A Shelf

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Sixteen years ago a friend handed me Talking It Over by Julian Barnes and his stream of conscious confessional style novel had me hooked. Admittedly I did not view his work then as I do now, something which often happens with age and experience, but nevertheless loved his narrative technique and language. The witty banter his characters volleyed back and forth across the pages turned me into an avid Barnes collector. Over the years I have read every single one of his books, often loaning them out without hope of return but content to have converted another, or at the very least exposed them to what Publishers Weekly refers to as “a dazzling display of verbal pyrotechnics that would bring down the house if this were a play.”

I have several shelves dedicated to the twenty books in his oeuvre, but on each shelf, as the one above depicted, the books are not organized alphabetically or chronologically, but rather by the effect they have had on me. In this regard I like to think of myself as the average reader experiencing his work as many before and after me have and will – his global message stands well received and my methods of cataloging his works applies universally, beyond my own reality. But anyone who has ever read a book and tried discussing it with another will know this is often not the case. The message received is personalized, existing in the microcosm of the reader’s experiences. Twenty books may be rearranged in innumerable ways depending on who you ask.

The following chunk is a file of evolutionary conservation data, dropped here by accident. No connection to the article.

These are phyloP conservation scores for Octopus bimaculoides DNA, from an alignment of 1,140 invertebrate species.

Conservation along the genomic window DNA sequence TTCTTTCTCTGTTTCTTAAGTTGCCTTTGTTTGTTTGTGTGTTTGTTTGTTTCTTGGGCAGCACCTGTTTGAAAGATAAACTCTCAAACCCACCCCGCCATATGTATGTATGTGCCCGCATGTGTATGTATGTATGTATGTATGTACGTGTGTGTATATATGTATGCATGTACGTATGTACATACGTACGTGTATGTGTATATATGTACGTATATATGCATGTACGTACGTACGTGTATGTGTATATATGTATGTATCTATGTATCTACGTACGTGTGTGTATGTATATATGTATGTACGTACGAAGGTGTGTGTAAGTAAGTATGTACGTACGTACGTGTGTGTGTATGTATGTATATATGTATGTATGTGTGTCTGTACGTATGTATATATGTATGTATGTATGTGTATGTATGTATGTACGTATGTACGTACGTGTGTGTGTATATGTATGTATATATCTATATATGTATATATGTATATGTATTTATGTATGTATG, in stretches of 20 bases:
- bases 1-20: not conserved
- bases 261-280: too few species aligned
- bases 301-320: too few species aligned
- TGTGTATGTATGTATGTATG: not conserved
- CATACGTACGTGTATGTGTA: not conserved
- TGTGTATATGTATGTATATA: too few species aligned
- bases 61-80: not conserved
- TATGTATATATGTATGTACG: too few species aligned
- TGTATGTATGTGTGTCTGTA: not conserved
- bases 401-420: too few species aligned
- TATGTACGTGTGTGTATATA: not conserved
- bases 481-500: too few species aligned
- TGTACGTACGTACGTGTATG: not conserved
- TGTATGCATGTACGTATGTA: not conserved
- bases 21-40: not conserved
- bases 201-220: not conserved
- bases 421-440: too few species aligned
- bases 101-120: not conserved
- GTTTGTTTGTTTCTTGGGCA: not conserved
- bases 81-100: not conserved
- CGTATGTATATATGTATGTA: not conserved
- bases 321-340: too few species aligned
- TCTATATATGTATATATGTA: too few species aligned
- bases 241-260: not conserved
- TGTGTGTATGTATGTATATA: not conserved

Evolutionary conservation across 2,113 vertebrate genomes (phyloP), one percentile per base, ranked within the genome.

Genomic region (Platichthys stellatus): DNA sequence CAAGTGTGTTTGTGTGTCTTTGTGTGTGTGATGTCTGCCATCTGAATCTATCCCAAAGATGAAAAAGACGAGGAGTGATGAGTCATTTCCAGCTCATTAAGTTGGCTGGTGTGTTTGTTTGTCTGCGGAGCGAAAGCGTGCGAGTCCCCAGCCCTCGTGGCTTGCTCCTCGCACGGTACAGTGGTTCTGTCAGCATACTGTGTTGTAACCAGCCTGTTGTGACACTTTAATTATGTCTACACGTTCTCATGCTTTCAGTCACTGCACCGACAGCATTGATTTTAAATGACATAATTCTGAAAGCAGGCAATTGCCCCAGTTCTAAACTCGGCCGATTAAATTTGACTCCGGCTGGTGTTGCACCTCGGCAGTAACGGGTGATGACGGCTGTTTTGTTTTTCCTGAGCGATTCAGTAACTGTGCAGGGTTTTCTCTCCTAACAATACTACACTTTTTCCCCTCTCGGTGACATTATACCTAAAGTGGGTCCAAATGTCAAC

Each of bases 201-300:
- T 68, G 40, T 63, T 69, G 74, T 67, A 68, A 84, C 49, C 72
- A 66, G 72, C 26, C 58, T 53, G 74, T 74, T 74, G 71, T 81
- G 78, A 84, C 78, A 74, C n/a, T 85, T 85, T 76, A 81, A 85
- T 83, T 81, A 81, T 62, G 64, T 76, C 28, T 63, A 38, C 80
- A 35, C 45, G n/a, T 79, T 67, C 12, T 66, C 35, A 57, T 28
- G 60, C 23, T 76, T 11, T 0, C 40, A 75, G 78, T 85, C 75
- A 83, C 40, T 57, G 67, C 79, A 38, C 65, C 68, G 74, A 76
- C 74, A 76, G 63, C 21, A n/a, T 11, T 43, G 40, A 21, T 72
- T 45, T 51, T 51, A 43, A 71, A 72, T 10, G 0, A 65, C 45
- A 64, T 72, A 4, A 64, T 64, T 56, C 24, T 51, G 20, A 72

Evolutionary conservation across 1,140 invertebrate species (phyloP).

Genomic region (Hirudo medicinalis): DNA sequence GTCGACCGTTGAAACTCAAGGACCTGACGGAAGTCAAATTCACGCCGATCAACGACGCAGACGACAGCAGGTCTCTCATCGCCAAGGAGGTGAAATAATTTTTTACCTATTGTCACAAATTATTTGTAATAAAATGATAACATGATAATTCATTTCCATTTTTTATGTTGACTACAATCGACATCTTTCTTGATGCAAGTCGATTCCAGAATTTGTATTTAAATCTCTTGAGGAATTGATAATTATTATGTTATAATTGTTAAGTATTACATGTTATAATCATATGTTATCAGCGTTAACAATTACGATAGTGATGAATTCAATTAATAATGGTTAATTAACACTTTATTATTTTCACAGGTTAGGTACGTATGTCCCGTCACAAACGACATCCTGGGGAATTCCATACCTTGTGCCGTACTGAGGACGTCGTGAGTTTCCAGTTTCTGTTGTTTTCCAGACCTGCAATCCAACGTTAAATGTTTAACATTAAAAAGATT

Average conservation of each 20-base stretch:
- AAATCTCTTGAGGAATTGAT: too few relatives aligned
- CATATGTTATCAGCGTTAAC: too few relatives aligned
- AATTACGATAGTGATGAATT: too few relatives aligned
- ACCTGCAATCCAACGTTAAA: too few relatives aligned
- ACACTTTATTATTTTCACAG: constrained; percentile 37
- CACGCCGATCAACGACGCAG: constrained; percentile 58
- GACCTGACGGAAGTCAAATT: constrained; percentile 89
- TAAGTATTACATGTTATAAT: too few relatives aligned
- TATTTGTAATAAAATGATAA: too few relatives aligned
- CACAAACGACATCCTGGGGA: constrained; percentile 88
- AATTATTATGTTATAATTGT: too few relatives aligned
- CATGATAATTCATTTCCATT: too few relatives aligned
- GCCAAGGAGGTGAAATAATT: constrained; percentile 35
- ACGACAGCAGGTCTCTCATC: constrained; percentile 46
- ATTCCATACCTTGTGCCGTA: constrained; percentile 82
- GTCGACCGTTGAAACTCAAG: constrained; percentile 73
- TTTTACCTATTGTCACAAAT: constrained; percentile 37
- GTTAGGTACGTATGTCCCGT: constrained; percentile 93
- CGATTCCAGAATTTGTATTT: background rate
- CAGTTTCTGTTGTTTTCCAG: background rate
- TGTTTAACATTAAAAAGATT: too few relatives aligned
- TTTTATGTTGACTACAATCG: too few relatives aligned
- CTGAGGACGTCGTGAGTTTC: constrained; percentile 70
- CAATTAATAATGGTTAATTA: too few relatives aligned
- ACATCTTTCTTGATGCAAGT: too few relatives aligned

Barnes has a morbid fascination with life, in that through death, devastating loss, and departure he explores life, displaying it in the raw, peeling away the artifice that encapsulates those from the likes of Flaubert to the common and simultaneously unique Gillian. He offers an array of slices of life without a definitive end, and even death only exists in terms of those still living and their ability to continue forward.

So I never think of this shelf as a storage space for his books, but rather an exhibit of my memories in a constant rotation to be shared with those closest to me.

His titles have carried me through different Levels of Life, allowing me to feel my Pulse as though I will always have Something to Declare, even as I am  Staring at the SunThrough the Window in Metroland, Talking It Over in Letters From London, about The Pedant in the Kitchen at The Lemon Table, along with The Porcupine and Flaubert’s Parrot all waiting for Arthur and George as it was told in The History of the World in 10 ½ Chapters, Before She Met Me, Cross Channel in England, England where it was all about Love, etc. with Nothing to be Frightened Of because it was always only A Sense of an Ending.

 

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